Microsoft: Million Server datacenters

Summary:A million servers in their datacenters makes Microsoft number 2 and trying harder

You never know what kind of information you are going to pick up from Steve Ballmer when he’s speaking at a large event. And at this year’s Microsoft Worldwide Partner Conference he talked about the size of Microsoft’s datacenters and provided some serious context into the datacenter business in general.

No, Microsoft isn’t announcing plans to build a single datacenter to house a million servers; that’s roughly the total number of servers that Microsoft has in its current datacenter infrastructure. And Ballmer tells us that it puts them at Number 2, behind Google, for datacenter size.  Not a really surprising statement. More interestingly, at least from the datacenter vendor perspective, is that he believes Amazon sits at number three, with Yahoo and Facebook being the only other entities that make it into the “over 100,000 server” club.

In 2011, Amazon talked about adding enough datacenter capacity, on a daily basis, to support the level of IT workload that they had for their first 5 years of operations, when they were running just under $3 billion annually. Given that level of growth it really provides context for how much capacity both Microsoft and Google must have available to support their online businesses and cloud operations to maintain a lead in the total number of servers in operation..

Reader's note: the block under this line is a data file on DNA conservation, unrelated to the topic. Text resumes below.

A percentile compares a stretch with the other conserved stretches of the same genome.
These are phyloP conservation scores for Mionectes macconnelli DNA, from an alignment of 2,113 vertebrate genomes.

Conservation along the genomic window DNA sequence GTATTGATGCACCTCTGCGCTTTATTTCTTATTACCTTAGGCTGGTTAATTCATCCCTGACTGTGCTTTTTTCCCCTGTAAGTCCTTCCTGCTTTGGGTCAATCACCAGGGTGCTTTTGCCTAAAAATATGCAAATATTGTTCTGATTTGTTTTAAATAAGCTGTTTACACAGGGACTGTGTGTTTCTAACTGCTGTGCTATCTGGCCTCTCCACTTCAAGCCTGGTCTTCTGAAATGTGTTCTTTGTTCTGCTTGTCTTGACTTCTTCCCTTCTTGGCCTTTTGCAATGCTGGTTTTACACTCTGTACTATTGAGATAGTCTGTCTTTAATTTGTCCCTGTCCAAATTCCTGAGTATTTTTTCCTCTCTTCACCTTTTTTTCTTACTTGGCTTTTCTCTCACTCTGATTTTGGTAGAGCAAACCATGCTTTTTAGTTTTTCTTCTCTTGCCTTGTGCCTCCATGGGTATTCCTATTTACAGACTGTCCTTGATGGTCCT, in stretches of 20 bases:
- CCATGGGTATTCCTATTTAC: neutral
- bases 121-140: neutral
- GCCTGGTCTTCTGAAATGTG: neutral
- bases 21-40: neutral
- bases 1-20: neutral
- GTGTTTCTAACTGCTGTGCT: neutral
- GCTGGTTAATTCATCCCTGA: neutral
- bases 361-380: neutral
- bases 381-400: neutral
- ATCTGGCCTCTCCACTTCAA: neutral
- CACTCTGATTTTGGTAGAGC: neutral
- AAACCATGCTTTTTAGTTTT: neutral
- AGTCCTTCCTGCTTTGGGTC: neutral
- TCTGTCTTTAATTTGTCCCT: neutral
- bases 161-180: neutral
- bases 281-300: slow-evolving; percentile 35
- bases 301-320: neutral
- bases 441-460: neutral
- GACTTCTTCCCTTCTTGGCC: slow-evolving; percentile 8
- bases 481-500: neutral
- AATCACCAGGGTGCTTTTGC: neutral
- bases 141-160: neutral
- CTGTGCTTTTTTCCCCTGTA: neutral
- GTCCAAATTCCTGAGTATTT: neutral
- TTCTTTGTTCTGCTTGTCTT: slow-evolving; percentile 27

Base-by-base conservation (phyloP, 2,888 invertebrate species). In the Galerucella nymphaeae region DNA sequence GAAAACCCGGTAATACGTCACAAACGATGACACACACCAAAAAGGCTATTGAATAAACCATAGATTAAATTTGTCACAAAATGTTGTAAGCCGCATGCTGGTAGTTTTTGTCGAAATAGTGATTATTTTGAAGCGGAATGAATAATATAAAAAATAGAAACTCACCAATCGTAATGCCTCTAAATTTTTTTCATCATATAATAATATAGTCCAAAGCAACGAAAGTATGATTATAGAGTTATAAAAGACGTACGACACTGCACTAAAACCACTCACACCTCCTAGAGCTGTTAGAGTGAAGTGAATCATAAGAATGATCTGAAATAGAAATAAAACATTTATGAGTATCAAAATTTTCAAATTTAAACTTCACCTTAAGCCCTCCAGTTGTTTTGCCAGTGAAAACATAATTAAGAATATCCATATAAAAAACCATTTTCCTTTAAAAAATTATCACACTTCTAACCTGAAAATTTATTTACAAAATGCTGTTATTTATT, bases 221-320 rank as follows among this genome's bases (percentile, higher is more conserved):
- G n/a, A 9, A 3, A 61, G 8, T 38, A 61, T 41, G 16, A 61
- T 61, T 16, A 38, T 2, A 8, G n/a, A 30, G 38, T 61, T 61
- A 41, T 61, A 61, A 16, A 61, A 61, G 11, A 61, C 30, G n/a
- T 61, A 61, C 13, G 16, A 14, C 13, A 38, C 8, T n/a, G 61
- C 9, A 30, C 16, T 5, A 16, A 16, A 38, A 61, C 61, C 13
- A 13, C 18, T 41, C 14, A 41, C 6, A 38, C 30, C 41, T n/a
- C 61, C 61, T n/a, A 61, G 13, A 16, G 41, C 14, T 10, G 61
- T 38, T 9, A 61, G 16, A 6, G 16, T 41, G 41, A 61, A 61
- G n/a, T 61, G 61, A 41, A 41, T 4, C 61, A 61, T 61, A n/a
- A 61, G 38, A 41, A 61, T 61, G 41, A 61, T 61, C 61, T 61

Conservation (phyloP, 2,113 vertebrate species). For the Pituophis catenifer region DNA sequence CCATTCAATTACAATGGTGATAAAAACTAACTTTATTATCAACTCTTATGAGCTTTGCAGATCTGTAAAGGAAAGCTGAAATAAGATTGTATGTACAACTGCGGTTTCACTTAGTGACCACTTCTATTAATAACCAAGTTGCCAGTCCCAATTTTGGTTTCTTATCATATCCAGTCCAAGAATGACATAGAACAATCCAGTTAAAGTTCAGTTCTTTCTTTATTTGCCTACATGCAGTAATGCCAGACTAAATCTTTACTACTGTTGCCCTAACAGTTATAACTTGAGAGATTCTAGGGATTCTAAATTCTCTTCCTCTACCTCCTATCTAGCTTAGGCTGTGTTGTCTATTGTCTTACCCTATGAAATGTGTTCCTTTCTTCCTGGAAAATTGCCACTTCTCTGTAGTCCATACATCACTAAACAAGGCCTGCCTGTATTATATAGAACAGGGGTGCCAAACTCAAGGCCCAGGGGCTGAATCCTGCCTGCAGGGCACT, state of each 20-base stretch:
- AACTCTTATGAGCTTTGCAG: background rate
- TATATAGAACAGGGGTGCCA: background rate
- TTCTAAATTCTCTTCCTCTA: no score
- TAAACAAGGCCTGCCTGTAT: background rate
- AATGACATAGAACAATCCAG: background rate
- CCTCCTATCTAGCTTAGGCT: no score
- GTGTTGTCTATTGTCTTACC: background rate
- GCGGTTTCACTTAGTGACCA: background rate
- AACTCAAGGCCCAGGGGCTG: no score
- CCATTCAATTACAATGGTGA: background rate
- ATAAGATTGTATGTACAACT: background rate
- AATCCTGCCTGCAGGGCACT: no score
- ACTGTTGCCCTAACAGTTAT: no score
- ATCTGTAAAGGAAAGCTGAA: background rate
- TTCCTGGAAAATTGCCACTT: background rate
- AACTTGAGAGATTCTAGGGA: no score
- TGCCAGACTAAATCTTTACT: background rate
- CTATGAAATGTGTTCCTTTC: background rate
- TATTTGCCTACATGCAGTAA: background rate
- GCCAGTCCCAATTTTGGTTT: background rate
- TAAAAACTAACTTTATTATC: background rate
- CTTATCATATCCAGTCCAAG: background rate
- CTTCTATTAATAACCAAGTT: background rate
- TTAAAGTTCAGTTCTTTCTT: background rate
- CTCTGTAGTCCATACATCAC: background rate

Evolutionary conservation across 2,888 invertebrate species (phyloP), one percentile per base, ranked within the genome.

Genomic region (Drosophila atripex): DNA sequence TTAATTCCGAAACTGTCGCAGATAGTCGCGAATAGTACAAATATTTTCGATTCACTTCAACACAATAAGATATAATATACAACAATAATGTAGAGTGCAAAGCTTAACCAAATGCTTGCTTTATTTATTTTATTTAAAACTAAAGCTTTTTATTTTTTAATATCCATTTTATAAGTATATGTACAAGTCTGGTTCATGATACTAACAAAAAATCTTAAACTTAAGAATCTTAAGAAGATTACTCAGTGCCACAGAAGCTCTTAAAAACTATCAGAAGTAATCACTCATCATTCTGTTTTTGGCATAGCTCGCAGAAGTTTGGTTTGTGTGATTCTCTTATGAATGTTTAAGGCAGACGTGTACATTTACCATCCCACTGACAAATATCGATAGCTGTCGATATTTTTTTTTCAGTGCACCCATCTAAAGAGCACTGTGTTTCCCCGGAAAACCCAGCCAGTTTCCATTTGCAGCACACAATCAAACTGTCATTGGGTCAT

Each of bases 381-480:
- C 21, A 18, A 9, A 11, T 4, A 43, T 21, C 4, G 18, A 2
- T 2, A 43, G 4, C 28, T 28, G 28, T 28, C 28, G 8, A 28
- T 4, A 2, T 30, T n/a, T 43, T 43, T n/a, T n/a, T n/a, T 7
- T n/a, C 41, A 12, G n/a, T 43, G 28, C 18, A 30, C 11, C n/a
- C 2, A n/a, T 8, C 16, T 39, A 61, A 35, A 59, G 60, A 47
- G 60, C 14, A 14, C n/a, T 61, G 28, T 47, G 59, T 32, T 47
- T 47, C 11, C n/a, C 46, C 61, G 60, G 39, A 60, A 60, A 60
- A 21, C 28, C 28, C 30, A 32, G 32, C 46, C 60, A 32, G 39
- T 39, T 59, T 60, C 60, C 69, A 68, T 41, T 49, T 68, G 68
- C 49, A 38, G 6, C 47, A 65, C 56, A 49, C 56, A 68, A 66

Ballmer also made the point that they are the only datacenter and cloud operation on this scale that actively supports hybrid networks and is not just attempting to drive their customers to cloud services. While much of the recent and ongoing datacenter expansion has been to support Office 365 and the Microsoft Azure public cloud platform, they continue to partner with hardware OEMs to deliver hybrid cloud technologies to businesses that don’t buy into the public cloud model for their IT applications and workload.

It seems easy for some pundits to continue to write Microsoft off as stuck in the past, dependent on revenue from operating system and Office application sales to drive the company, but a deeper look shows that while they still lead the industry in revenue from those types of products they are well positioned to make the transition to the future as their customers demand it

Topics: Data Centers, Microsoft

About

With more than 20 years of published writings about technology, as well as industry stints as everything from a database developer to CTO, David Chernicoff has earned the term "veteran" in the technology world. Currently the principal of an independent consulting business and an active freelance writer, David has most recently been a Seni... Full Bio

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